Thursday, April 01, 2010
I am not twenty anymore.
If I forget this fact, my body is quick to remind me. After much resistance, I have accepted, as I near the end of my fourth decade, that changes have occurred; irrevocable changes. I admire the women I know that seem to simply go with it. I transition easily, readily, with the calendar seasons, but the seasons of life are another story. Still, I had seemed to reach a place of acceptance; summer is ending and autumn leaves are changing rapidly.
I had hoped that when this season arrived, I would be able to embrace the richness of color that came with it. Some of the flock is close to fledging the nest and I had hoped to enjoy the migration process. Reflecting on our own migration back to our respective homes, I wanted to be like Brad’s mother and mine, busy with my own life and dropping everything to embrace the visits and homecomings. More often than not, we would find Brad’s mother in the garden, happily digging and jumping up to greet us when we popped in, full of soil and hugs. She was the age then that I am now.
In January, my visions of enjoying this approaching season faded. I have always had a “bad” knee, damaged from a skiing accident in my twenties. I know that I have arthritis there, and in my lower back and in my right hand. I have had joint pain from time to time in my adult life, usually from overuse and inflammation that could be identified, isolated and rested into healing. I have had on and off experiences with joint pain that had no specific diagnosis; not Lyme disease, not arthritis. I had been to the “shoulder” doctor and to the “hand” doctor. Bursitis, tendinitis, tennis elbow, etc. I had hip pain years ago that brought me to the “hip” doctor who found nothing structurally wrong and as always, was handed anti-inflammatory medication.
This January, my joints enacted full out mutiny. Knee pain was joined by hip pain, only to be later joined by shoulder pain. I found myself in pain while driving, while sitting at my computer and while sleeping. Having joined the gym in January, I made the reasonable deduction that I simply strained muscles and therefore stopped going to the gym, which did not help my problem. I found myself taking anti-inflammatory medication every four hours, which only took the edge off slightly. I became more and more tired, presumably because I did not get a good night sleep and my disposition had become flat. Things that should have brought me joy made me feel nothing. I was easily agitated and gloomy, presumably because I was in constant pain.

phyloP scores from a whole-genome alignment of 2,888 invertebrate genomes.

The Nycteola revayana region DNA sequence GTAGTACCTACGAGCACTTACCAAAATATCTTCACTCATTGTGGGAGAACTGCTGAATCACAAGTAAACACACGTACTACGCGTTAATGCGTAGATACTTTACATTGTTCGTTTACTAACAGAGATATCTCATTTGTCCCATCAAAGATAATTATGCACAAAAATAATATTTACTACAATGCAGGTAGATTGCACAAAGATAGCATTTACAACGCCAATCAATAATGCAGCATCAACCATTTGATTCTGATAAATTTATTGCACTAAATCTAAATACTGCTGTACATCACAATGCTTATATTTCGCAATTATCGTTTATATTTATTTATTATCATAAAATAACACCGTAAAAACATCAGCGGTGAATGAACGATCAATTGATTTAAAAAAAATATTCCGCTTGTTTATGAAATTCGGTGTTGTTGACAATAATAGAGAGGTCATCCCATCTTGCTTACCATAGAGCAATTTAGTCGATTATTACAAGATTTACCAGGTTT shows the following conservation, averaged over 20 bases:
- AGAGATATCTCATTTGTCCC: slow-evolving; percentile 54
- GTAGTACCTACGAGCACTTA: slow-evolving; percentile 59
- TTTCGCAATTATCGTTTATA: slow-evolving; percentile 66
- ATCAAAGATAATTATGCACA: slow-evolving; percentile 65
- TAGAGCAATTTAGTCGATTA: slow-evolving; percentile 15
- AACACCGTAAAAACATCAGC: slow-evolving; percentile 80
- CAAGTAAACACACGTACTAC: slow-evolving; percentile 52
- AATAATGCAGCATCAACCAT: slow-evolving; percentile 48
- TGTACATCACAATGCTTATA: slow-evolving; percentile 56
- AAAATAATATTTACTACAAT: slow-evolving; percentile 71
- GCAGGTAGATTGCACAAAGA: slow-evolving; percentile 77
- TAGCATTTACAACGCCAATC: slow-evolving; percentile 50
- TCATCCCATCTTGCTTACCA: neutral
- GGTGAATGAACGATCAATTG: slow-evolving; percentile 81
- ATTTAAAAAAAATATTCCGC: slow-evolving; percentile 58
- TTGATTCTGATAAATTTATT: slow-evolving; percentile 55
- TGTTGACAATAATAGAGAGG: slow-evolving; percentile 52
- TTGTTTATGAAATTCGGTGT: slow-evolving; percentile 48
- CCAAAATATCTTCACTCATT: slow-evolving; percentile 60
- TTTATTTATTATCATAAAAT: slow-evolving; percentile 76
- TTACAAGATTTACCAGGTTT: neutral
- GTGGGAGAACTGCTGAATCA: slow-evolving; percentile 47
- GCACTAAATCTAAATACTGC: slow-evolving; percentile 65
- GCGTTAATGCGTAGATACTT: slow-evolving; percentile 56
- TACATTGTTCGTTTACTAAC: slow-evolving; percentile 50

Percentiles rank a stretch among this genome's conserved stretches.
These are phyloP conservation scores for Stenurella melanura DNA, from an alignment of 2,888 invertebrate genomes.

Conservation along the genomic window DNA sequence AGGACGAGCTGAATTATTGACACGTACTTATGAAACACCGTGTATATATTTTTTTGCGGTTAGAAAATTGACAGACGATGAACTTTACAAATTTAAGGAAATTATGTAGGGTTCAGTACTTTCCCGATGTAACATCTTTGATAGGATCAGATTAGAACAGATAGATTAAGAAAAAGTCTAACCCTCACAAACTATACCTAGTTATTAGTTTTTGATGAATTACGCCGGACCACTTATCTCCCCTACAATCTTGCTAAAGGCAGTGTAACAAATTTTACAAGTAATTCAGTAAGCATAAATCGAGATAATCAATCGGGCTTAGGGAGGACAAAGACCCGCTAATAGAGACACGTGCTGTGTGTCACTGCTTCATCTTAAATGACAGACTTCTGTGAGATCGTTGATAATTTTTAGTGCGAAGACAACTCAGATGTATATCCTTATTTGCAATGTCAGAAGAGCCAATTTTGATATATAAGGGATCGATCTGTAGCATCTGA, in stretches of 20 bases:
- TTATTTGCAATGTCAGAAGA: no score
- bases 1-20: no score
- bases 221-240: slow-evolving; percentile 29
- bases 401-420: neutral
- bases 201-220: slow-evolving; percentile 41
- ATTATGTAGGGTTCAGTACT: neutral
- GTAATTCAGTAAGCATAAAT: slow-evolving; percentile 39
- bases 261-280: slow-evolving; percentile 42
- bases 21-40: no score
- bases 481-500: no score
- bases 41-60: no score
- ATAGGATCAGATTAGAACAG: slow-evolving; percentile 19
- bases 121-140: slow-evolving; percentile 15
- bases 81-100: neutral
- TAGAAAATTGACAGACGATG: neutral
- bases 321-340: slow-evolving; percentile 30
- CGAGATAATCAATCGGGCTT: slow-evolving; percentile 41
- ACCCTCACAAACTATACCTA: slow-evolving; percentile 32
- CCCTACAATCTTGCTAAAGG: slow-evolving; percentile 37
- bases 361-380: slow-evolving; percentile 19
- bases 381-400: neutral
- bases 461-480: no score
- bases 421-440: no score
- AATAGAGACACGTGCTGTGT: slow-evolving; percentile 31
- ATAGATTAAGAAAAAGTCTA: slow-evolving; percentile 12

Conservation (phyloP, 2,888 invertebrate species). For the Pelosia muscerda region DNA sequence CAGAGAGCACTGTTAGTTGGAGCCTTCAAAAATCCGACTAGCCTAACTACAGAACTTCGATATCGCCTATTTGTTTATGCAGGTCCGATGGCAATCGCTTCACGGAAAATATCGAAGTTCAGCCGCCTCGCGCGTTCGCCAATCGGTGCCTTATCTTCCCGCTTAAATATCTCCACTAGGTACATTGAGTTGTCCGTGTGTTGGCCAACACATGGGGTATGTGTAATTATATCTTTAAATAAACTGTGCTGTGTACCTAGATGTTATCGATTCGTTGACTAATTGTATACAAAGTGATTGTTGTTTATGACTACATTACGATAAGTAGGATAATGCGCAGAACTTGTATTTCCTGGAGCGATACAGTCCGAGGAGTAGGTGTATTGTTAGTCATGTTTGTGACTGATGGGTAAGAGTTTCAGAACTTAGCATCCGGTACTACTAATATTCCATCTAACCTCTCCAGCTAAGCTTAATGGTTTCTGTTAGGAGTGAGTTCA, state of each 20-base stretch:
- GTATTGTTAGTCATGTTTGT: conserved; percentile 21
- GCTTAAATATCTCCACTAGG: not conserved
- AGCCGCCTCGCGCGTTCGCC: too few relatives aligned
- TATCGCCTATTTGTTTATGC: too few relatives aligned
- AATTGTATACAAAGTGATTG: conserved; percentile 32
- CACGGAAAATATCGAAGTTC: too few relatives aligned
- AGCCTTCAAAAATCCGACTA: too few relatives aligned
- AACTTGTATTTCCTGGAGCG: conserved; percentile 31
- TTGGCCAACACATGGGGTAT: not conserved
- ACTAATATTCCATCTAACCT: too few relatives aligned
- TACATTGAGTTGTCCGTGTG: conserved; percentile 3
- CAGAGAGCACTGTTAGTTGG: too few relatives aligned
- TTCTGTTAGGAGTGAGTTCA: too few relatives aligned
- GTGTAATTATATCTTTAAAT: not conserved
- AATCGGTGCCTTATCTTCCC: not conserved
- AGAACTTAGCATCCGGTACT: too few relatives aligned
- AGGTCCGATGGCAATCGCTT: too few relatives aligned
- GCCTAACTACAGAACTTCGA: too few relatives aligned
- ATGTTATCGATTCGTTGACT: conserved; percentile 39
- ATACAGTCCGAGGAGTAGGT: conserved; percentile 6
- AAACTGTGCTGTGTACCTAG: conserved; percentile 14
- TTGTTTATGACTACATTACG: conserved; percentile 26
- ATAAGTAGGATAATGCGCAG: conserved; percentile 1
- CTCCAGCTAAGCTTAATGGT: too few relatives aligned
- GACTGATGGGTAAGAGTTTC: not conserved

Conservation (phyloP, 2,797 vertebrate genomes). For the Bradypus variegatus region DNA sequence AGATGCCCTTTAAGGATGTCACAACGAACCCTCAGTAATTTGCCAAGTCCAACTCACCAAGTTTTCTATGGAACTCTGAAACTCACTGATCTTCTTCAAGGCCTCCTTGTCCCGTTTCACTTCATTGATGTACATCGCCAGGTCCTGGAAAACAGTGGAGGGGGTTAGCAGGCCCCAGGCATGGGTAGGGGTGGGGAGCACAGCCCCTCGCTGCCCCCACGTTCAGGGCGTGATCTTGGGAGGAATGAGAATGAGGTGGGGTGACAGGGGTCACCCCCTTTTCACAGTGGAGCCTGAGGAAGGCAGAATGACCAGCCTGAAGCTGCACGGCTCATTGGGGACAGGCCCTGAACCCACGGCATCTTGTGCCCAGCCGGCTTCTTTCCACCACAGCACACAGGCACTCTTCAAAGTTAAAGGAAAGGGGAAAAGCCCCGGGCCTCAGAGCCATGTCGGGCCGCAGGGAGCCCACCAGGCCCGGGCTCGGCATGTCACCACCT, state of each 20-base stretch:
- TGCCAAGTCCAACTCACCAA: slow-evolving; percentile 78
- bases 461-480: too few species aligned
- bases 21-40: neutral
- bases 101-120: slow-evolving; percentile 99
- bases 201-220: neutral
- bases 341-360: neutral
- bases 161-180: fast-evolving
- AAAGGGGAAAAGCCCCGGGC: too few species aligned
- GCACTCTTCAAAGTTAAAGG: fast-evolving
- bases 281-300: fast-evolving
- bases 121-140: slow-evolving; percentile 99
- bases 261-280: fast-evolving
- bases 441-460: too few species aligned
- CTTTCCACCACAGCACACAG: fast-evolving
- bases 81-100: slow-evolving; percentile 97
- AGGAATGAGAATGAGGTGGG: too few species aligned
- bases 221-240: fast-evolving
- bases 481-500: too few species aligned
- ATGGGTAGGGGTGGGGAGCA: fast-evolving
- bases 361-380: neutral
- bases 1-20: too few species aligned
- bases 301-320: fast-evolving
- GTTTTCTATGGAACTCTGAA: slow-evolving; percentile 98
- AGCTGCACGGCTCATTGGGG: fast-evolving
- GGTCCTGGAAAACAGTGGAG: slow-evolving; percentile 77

I had not reached my 50th birthday and I had somehow become old. When I stepped out of the car, I needed to stand in place for my hips to acclimate; else I would waddle in my first few painful steps. Walking or changing positions was excruciating. Lying on one hip too long intensified the pain, rolling over to relieve it hurt as much. Like any desperate and neurotic person, I googled my symptoms, arriving at a myriad of possible degenerative diseases. I had a physical in September, the first in a long time and everything was normal. My blood work revealed my cholesterol to the high side of normal for the first time and a low vitamin D level for which I was to add 2,000 IUs per day. I had.
I began to lose hope of comingling with the mulch and weeds in my autumn season and dreaded that I would spend it in a chair full of medication. My hip pain by March had reached a level that had me ready for the orthopedic doctor, willing to accept any solution, even surgery.
One Saturday afternoon, my friend Renee came to retrieve her daughter from a sleep over. As always, Renee looked beautiful and I noticed that she was a bit tan. Asking her why, she told me that she had a vitamin D deficiency and was told to sit out in the sun with arms and legs exposed for short 10 minute intervals when possible. I told her that I, too, had low D and was told to take 2,000 IUs per day. She said that hers had gotten to where she was symptomatic and then she went on to describe my last several months, beginning with knee pain to hips to shoulders, fatigue etc.
She told me that they put her on 5,000 IUs for a month and then bumped her down to 2,000, but that her relief was almost immediate. This gave me some hope that perhaps I had just been delivered my solution.
I immediately doubled my dose to 2,000 at bedtime and 2,000 at noon, knowing I was getting 800 more in my multi and calcium. In three days I was pain free. Nothing hurt in my body. Anywhere! Not one bit! For the first time in months, I am able to hop up from a chair and walk. I began to run errands with pleasure, almost skipping to and from the car. I am sleeping soundly and have energy back and found joy the following weekend dragging bags of mulch to my gardens and crawling around to spread it. For me, this is a miracle. Renee was the angel that brought me back to life and I am spreading the word in case someone out there needs it.
There is much information and research and the daily amounts needed are being reevaluated. My advice is to consult a doctor and to be aware that toxicity can occur from too much D. As a culture, we are protecting ourselves from the sun and are tethered to our technology indoors more than we should be. Those of us in the north are far more at risk for deficiency than our southern friends.
I am anxiously awaiting the sunshine and D-lighted to have my life back.